Most wine is made to drink within five years of vintage.
Young wines flaunt primary fruits and can be lively, fresh, deliciously uncomplicated. They also can be simple, poorly structured, awkward, unsophisticated.
Older wines often are complex, smoother, have more subtle layers of fruit, tamed tannins. Depending on wine and storage, they also can be tired, muddled, undrinkable.
Points: age means many things; you do not have to hold wine for years to be a wine connoisseur. Enjoy the young wine you bought this afternoon.
No matter how long you hold your wine, however, correct storing improves chances a bottle will deliver promise and pleasure.
Avoid refrigerators. Frig temperature is 20 degrees cooler than optimum; there are temperature spikes when door is opened and closed, and vibrations galore. All bad for wine.
While 55-60 degrees is classic temperature for aging wine, a steady temperature is more important consideration, especially if you are not going to age your bottle for years.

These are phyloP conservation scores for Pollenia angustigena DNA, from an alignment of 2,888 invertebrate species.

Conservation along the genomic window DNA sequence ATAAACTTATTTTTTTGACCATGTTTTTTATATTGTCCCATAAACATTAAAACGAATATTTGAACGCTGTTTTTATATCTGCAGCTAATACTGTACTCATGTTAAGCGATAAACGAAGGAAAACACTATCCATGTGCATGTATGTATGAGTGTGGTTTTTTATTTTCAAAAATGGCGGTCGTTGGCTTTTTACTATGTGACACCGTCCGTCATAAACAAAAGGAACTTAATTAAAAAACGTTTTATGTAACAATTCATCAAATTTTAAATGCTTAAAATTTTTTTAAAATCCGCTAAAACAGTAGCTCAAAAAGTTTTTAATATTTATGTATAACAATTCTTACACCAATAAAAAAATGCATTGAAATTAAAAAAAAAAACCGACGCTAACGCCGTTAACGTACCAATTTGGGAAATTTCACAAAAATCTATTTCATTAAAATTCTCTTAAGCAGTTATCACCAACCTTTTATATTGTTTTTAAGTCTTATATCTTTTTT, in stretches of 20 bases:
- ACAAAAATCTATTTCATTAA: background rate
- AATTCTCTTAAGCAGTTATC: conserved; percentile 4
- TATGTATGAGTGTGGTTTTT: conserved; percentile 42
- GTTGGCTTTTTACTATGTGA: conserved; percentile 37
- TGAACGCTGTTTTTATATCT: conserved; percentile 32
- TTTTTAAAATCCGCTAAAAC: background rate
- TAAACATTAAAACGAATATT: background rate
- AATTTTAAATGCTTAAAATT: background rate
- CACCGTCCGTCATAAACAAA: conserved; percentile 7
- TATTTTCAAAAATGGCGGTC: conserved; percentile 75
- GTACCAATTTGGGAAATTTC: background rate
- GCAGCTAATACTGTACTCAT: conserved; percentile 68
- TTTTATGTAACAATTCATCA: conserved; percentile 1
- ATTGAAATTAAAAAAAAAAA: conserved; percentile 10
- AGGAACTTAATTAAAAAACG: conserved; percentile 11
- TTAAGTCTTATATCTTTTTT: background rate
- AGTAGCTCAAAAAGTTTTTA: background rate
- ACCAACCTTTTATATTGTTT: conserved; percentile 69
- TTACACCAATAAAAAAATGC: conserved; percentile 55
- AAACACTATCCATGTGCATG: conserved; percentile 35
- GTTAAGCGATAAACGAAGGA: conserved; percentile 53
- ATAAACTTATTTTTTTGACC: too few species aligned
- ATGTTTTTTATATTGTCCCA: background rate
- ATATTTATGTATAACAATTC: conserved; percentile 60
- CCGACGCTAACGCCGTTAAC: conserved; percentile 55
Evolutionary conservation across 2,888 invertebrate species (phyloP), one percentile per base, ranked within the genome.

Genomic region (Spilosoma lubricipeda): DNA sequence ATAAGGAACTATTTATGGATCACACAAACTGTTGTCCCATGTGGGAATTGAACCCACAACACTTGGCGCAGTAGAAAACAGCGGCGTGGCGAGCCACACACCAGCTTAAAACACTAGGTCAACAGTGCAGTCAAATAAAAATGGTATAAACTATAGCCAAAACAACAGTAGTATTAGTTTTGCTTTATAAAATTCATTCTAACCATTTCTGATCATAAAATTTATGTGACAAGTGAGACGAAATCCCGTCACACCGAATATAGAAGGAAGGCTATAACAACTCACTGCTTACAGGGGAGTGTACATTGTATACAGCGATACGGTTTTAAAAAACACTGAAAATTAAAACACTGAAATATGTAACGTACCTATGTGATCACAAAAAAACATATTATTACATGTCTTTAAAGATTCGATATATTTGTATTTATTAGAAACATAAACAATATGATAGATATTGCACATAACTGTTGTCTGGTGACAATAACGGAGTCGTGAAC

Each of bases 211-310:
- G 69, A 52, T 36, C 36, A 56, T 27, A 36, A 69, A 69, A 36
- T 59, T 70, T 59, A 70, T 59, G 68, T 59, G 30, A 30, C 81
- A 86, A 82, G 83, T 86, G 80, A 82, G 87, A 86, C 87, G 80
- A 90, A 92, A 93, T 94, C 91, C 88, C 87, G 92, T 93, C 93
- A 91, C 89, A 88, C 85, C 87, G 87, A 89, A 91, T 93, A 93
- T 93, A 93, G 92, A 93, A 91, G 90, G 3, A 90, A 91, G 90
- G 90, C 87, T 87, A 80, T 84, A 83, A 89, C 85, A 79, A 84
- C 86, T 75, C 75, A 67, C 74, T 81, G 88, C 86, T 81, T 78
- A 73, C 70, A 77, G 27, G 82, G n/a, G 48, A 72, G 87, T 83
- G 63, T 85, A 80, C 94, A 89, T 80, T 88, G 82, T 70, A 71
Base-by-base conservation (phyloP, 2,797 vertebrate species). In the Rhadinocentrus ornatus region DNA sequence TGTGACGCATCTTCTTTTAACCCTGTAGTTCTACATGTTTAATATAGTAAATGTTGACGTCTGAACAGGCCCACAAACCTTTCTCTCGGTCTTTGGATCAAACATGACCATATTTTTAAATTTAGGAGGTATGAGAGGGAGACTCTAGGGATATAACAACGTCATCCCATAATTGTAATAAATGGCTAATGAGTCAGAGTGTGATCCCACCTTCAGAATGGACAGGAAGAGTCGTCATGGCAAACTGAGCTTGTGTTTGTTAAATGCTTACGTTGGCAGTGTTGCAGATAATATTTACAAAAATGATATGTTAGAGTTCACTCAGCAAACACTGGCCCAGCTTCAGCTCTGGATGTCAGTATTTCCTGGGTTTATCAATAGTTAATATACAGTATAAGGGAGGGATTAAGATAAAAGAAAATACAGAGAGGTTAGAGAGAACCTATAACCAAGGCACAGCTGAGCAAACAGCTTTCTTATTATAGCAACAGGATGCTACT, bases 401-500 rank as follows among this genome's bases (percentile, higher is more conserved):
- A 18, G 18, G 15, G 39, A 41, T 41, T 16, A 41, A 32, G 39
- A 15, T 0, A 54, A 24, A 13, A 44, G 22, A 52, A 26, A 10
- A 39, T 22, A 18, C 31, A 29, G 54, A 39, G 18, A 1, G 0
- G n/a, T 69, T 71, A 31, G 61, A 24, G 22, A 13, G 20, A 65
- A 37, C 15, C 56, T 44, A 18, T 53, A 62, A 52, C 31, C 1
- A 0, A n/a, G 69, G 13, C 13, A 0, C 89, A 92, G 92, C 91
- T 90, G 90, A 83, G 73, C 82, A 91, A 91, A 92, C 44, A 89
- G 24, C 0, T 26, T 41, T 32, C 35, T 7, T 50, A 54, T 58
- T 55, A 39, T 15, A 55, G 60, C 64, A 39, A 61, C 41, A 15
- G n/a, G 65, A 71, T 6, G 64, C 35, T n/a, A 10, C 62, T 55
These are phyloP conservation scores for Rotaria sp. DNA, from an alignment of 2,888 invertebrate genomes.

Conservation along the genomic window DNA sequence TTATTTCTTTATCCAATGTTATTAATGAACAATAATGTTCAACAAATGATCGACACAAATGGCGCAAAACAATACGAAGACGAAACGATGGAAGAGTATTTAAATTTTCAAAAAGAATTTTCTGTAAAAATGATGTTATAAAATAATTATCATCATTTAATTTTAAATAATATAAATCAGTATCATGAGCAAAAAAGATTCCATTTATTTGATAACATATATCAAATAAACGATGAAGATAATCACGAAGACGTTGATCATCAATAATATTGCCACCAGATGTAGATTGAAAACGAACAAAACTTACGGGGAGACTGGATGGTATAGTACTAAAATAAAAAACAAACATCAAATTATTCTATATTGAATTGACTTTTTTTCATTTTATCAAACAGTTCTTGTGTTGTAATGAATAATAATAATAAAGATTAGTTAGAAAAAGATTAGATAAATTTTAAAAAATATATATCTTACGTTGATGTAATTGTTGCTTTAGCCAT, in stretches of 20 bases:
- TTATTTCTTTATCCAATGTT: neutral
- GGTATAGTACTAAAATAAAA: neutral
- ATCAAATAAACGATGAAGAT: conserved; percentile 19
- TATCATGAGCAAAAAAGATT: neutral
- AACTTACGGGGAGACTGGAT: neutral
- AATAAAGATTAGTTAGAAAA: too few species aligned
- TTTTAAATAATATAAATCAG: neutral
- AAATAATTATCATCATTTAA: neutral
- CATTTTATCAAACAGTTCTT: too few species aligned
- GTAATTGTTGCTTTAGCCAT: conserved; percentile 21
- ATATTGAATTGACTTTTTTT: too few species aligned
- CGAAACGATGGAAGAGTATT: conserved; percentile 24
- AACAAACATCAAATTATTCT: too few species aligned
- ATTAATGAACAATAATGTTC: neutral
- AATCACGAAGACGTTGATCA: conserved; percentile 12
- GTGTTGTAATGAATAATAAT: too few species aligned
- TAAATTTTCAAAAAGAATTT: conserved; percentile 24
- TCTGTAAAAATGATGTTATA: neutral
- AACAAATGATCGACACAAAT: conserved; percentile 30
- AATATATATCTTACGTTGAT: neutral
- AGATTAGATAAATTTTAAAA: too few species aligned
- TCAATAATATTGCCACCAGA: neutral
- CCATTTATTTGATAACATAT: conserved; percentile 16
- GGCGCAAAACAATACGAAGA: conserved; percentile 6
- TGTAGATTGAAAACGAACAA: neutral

Light prematurely ages wine. That’s why reds come in darker glass and whites, usually drunk young, often come in clear glass. Avoid constant light, especially sunlight.
Laying bottles on their sides helps keep cork damp, maintaining seal. With synthetic corks and screw caps, supine storage is not important, but there is no advantage to upright storage.
If you drink wine soon after purchase, none of this is critical. But if you hold back some good bottles for later in the year or longer, consider extra care.
• Hawk House Chardonnay. Pears, tropical fruit, vanilla hint. California. $12
• Robert Oatley Shiraz. Full flavored; blueberries, plum, minerals. Australia. $16
• Franciscan Chardonnay Napa Valley. Simple, pleasant, pear, apple, green melon; light oak. California. $16
• Orin Swift Zinfandel Saldo. Rich, stylish, black cherry, toasted oak. California. $28